One thing is clear about special prosecutor Patrick Fitzgerald’s investigation of White House officials: the Iraq war lies and cover-up are vast and ugly. Bush administration officials have blood on their hands. And so do The New York Times and its reporter Judith Miller.

Miller and the Times wrapped themselves in support for First Amendment press freedoms and source confidentiality in the Plame investigation. Miller just received the Society of Professional Journalists’ First Amendment award for her 85-day jail stay. When she went to jail, our paper called for protection of anonymous whistleblowers in uncovering government misdeeds. But this case is not about that.

Probably more than any other news source, it was Miller’s reporting, prominently featured by the Times, that helped the administration sell the Iraq war. Hell-bent on invading Iraq, the Bush administration got its top foreign policy hawks on the job to link Saddam Hussein and the specter of a nuclear attack on the U.S. They called it the White House Iraq Group, and Bush operatives Karl Rove, Lewis Libby, Condoleezza Rice, Mary Matalin, Stephen Hadley and Karen Hughes were among its members. But they needed a conduit to spread their message. And they found it in Miller.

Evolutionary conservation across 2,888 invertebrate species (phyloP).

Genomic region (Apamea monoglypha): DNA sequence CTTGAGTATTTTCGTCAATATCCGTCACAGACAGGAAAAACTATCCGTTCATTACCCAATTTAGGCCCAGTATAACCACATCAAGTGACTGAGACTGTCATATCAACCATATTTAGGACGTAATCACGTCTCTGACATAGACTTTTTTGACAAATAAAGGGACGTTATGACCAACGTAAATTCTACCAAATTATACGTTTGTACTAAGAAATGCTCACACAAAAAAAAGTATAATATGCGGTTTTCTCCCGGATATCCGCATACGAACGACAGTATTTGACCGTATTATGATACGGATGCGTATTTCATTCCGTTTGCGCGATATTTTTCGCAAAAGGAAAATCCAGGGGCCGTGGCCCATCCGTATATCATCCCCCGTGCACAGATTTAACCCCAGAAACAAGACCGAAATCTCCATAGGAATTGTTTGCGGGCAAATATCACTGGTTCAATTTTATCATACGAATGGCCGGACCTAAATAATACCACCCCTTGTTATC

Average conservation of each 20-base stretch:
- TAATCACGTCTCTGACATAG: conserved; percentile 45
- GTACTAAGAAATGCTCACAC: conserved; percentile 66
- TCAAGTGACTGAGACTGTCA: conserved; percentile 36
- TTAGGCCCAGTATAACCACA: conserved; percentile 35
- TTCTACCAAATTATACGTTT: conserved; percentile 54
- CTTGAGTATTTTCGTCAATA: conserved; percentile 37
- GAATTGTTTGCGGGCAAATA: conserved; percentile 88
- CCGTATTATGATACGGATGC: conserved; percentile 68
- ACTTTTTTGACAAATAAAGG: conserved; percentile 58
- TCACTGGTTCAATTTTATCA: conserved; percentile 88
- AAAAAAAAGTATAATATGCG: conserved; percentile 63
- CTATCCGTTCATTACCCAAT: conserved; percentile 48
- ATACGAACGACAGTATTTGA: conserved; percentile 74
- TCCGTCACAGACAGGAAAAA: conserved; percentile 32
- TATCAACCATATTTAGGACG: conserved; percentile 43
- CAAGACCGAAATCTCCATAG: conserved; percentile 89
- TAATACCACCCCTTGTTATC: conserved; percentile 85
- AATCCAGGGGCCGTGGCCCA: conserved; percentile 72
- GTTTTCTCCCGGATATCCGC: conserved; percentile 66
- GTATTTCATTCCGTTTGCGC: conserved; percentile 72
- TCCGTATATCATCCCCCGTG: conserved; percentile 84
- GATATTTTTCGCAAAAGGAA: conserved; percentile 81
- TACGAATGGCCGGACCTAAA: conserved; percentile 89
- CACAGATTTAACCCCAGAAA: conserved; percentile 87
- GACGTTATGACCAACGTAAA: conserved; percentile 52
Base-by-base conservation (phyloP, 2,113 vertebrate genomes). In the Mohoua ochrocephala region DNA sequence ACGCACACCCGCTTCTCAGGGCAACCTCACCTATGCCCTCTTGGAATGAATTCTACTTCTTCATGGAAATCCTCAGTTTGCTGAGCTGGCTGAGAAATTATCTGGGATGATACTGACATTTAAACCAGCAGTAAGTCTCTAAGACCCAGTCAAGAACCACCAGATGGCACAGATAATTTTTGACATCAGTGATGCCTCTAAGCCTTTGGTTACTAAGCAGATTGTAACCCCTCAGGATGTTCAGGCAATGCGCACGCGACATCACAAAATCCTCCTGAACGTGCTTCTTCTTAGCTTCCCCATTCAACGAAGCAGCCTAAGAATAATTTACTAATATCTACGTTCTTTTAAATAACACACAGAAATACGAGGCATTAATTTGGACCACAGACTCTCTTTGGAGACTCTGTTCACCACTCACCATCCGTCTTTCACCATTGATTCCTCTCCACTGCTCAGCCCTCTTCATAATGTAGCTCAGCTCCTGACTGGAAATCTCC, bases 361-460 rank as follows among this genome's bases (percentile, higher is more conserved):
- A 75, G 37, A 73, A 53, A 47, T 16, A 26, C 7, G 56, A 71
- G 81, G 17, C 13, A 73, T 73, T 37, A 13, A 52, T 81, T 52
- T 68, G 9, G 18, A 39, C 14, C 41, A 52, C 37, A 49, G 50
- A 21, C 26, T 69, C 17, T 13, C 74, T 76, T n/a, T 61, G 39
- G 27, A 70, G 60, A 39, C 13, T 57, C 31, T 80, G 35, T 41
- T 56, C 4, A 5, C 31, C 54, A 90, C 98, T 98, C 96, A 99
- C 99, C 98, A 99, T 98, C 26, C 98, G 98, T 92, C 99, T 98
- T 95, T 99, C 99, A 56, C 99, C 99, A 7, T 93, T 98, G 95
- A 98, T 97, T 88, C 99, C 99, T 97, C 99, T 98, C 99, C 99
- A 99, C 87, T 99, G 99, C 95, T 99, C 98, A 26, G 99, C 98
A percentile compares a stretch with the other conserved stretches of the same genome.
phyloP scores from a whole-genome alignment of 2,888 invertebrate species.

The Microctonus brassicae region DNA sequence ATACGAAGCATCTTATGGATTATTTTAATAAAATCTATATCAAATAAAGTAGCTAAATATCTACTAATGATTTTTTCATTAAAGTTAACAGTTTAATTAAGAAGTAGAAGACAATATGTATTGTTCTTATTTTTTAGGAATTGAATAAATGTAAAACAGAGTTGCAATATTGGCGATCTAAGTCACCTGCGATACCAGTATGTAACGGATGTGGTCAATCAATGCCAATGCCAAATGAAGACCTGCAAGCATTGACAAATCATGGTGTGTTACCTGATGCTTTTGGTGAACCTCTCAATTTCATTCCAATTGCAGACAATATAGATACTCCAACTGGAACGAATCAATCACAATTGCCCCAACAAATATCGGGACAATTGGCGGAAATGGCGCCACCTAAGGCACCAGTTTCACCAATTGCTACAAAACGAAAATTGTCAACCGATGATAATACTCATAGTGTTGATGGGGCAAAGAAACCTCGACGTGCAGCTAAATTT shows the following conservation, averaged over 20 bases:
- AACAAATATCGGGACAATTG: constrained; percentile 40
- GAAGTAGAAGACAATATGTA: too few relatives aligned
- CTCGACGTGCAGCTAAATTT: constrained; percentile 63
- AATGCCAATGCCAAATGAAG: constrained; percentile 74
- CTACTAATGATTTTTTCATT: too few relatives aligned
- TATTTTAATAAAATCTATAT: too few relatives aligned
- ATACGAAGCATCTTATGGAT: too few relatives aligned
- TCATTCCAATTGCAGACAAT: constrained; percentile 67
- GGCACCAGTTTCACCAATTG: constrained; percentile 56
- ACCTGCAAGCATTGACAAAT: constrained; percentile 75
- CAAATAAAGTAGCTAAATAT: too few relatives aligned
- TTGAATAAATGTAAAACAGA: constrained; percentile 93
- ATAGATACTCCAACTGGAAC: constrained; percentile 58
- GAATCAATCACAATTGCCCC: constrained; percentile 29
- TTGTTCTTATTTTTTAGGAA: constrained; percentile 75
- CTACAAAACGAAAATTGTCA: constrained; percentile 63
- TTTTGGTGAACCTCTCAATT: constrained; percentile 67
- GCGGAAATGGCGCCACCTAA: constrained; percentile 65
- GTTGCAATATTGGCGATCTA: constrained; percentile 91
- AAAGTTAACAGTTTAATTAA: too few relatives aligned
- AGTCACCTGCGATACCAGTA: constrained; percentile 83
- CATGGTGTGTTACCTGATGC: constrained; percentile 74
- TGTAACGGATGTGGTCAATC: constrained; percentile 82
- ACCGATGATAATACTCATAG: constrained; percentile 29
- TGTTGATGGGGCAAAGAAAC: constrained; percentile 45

According to, “WHIG relied heavily on New York Times reporter Judith Miller, who, after meeting with several of the organization’s members in August 2002, wrote an explosive story that many critics of the war believe laid the groundwork for military action against Iraq.” That Sept. 8, 2002, story, on aluminum tubes Iraq supposedly wanted to produce nuclear weapons, turned out to be baseless and was later repudiated by the Times. The New York Daily News reported that WHIG was “funneling information to Judy Miller. Judy was a charter member.”

Last year, professional misconduct by Times reporter Jayson Blair forced his resignation and led to the departure of the paper’s two top editors. Shouldn’t Miller and the Times’ top brass be held to the same standard today? After all, Blair’s actions didn’t lead to thousands of deaths. Miller’s did.